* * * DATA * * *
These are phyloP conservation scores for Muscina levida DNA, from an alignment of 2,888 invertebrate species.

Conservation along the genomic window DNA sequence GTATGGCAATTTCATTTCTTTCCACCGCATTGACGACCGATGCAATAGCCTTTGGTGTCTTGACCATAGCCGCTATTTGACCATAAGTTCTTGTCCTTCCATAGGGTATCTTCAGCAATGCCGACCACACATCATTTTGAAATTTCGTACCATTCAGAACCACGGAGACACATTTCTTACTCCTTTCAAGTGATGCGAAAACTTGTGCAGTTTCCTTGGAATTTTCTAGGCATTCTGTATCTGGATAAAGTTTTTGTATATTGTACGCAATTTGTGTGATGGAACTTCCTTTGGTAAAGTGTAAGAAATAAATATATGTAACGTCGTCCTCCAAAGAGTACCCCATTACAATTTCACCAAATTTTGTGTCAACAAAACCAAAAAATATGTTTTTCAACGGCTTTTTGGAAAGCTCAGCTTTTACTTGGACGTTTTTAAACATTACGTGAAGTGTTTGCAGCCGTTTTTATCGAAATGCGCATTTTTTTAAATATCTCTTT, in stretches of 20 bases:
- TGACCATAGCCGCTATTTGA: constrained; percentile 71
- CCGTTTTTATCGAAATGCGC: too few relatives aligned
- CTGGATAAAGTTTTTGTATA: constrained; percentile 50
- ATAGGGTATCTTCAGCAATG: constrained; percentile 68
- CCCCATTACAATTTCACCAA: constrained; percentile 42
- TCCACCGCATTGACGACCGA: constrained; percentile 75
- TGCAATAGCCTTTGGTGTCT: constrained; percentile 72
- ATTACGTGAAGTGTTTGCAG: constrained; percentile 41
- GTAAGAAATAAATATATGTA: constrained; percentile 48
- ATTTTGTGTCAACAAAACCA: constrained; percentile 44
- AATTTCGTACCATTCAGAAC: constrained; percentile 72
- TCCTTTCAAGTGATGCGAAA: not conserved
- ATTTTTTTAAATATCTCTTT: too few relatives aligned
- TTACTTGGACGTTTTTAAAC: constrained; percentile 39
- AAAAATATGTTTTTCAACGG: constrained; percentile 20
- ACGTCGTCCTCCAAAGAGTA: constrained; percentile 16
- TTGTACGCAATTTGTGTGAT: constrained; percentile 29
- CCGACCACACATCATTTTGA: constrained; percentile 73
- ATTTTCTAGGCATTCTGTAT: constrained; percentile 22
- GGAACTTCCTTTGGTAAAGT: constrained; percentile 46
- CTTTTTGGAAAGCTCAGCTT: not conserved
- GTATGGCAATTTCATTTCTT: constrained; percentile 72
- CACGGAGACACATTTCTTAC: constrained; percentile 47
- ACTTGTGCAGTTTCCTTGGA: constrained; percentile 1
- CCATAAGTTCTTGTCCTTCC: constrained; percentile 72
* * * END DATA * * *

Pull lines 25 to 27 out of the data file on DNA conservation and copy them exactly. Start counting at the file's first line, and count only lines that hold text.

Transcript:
- CACGGAGACACATTTCTTAC: constrained; percentile 47
- ACTTGTGCAGTTTCCTTGGA: constrained; percentile 1
- CCATAAGTTCTTGTCCTTCC: constrained; percentile 72